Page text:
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UK LEGAL COMMENT


attempts to identify and interact with customers who are gambling in an unsafe way, it is almost inevitable that some will remain undetected. So, they must expect that if a measure is put in place which will reduce spending by problem gamblers, their revenues will decline. However, it is by no means clear that the credit card ban will prevent play by problem gamblers or reduce their spend – these individuals are very motivated to fi nd other ways to fund their addiction. Unfortunately, it seems very unlikely that the 3-4% of customers who will stop gambling include many of those who are compulsive gamblers.


What is a “money service business” and how can it be determined if payments were made via credit card?


The new licence condition also captures payments made


through “money service businesses” (“MSBs”) which originated from credit cards. This means that whenever a licensee accepts a payments from a MSB, they must have an assurance from the MSB that the payment did not originate from a credit card. In reality, this will mean that the MSB takes on the obligation of preventing credit card payments from reaching gambling operators and operators will want to ensure their agreements with payment processors are amended to refl ect this. MSBs who are not able to prevent payments from credit cards being transmitted to gambling operators should not be used by those operators as payment processors.


It is not made explicit, but it is reasonable to assume that the licence condition means MSBs as defi ned by the Money Laundering Regulations 2017 – this defi nition has been adopted by the Financial Conduct Authority in its Handbook. The defi nition captures companies that: (a) operate a currency exchange offi ce / bureau de change; or (b) transmit money, or any representation of monetary value, by any means; or


(c) cash cheques which are made payable to customers. Part (b) of the defi nition will be of most relevance to online


operators. What falls to be considered as a “representation of monetary value” may become a pertinent issue if customers seek to subvert the credit card ban by making payments in virtual currencies or tokens which they have purchased with a credit card, for example. Pre-paid cards will not be captured by the new licence condition, even if funded by credit cards. The Commission considers that loading funds onto a pre-paid card is suffi cient to create friction in the “gambling transaction journey”. Whether this friction is suffi cient to deter somebody suffering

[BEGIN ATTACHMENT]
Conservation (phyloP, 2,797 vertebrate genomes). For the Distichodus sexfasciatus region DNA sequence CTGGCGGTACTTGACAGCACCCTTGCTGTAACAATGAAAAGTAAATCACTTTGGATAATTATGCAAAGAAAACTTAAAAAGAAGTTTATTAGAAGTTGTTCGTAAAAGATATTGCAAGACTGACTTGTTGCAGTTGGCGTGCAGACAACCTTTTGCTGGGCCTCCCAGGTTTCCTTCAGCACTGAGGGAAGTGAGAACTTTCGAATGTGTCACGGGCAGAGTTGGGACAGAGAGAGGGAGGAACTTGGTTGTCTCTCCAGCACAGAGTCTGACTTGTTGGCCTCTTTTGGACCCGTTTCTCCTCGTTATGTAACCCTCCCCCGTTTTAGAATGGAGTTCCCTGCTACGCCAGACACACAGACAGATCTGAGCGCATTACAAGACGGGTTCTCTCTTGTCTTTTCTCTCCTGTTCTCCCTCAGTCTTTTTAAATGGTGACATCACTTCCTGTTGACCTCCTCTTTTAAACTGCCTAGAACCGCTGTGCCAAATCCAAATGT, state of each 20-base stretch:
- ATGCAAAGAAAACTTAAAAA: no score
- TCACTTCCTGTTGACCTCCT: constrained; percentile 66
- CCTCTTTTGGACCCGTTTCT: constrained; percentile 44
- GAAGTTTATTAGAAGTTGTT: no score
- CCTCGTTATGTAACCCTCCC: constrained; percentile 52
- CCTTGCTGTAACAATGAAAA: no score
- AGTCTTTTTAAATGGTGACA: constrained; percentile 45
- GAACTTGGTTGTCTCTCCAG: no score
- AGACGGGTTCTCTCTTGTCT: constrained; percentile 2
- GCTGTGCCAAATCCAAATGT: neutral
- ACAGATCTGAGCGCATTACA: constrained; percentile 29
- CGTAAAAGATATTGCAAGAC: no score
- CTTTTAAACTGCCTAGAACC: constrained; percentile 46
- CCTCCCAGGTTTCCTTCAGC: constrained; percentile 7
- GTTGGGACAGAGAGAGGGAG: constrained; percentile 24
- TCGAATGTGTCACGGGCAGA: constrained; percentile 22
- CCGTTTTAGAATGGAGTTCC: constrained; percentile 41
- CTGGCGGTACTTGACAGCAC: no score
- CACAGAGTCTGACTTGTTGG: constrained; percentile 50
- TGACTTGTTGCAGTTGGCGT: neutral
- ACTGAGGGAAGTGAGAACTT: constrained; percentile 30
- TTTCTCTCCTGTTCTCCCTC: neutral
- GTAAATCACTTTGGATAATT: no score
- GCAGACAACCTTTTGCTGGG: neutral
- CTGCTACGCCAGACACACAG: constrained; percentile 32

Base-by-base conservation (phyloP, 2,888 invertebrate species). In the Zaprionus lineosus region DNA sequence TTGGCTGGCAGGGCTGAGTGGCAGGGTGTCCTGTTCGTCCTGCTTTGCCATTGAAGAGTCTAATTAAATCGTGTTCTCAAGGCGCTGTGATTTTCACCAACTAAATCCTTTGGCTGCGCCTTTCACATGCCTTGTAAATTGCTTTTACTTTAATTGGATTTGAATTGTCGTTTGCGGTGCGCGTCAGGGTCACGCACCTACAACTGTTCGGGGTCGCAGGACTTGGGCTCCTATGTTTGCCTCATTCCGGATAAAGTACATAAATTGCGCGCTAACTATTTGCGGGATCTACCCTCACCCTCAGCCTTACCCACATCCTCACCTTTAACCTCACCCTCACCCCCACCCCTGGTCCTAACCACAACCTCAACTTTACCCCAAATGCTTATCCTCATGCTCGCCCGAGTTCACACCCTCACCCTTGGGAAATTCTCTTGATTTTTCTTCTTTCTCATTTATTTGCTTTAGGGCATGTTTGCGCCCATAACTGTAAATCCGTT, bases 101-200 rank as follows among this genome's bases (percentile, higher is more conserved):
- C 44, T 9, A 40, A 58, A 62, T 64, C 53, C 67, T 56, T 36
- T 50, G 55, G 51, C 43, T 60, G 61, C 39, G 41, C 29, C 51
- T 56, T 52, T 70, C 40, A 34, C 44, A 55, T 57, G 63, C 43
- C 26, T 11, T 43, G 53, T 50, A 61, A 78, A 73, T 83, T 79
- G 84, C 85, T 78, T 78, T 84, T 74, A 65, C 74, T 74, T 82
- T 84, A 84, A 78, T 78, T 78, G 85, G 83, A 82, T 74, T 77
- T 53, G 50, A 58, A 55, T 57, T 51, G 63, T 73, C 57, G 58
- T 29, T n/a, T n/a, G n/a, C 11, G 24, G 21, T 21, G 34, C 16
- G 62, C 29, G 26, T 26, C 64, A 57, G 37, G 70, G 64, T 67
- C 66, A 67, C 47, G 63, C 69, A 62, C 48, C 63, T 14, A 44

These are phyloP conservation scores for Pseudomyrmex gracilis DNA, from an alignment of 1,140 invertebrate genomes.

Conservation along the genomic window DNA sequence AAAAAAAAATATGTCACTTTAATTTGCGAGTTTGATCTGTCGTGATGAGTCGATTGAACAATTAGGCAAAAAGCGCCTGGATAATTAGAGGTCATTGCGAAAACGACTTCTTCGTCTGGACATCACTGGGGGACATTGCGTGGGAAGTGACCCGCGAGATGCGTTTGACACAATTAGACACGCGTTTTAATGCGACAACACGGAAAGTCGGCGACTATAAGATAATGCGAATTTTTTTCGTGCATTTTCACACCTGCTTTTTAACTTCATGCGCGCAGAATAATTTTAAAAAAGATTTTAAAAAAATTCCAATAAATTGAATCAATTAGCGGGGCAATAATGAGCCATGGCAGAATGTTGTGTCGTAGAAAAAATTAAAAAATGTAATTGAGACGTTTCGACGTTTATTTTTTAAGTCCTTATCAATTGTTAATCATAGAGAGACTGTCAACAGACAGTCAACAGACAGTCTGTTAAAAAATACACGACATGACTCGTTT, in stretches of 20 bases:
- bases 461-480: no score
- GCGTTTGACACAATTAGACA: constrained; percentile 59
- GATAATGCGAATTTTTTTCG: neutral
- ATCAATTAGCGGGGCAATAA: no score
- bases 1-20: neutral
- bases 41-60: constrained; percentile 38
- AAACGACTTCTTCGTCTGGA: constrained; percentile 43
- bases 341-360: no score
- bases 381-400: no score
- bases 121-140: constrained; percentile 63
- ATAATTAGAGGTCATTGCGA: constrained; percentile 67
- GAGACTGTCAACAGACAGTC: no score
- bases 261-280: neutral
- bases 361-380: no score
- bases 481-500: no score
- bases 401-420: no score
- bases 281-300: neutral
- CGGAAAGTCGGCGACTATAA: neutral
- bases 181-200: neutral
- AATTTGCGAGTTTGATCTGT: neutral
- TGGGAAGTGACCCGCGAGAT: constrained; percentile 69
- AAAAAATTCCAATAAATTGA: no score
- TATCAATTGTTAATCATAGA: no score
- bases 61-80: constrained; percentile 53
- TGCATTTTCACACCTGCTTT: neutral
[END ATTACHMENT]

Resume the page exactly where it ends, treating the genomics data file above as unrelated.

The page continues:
from a gambling addiction is debatable. However, the Commission has warned that it may consider “further intervention” if it becomes aware of payment solutions which enable relatively easy and frictionless means for customers to gamble on credit.


Can gambling operators offer credit themselves?


The licence condition changes do not prevent online gambling operators from offering credit to customers themselves, however if they choose to do so they should obviously be very mindful of whether they are doing so in a safe and responsible way. There are social responsibility provisions which must be complied with, including credit scoring customers and setting credit limits.


How will operators know if customers are gambling on credit by other means?


The 2CV research indicated that over a third of customers currently gambling using credit cards will continue to gamble using credit, but obtain it elsewhere. This includes using overdrafts, payday loans and money borrowed from friends or family. 5% of current credit card gamblers indicated that they would turn to illegal loan sharks for funds. This is very concerning, as it equates to around 7 in every 1,000 customers. Credit card use, in particular adding multiple credit cards


to an account or frequently changing which card is associated to an account, is currently used as an indicator of problem gambling. In the case of a number of customers it will no longer be so obvious that they may be experiencing fi nancial diffi culties. This is just one of a number of indicators, but operators may need to increase their scrutiny of other factors such as total deposits as compared to likely disposable income.


Melanie is a gambling regulatory lawyer with 13 years’ experience in the sector. Melanie advises on all aspects of gambling law including licence applications, compliance, advertising, licence reviews and changes of control. She has acted for a wide range of gambling operators including major online and land-based bookmakers and casinos, B2B game and software suppliers and start-ups. She also frequently advises operators of raffl es, prize competitions, free draws and social gaming products. Melanie has a particular interest in the use of new technology for gambling products and novel product ideas.


38 FEBRUARY 2020


279photo/Adobe Stock


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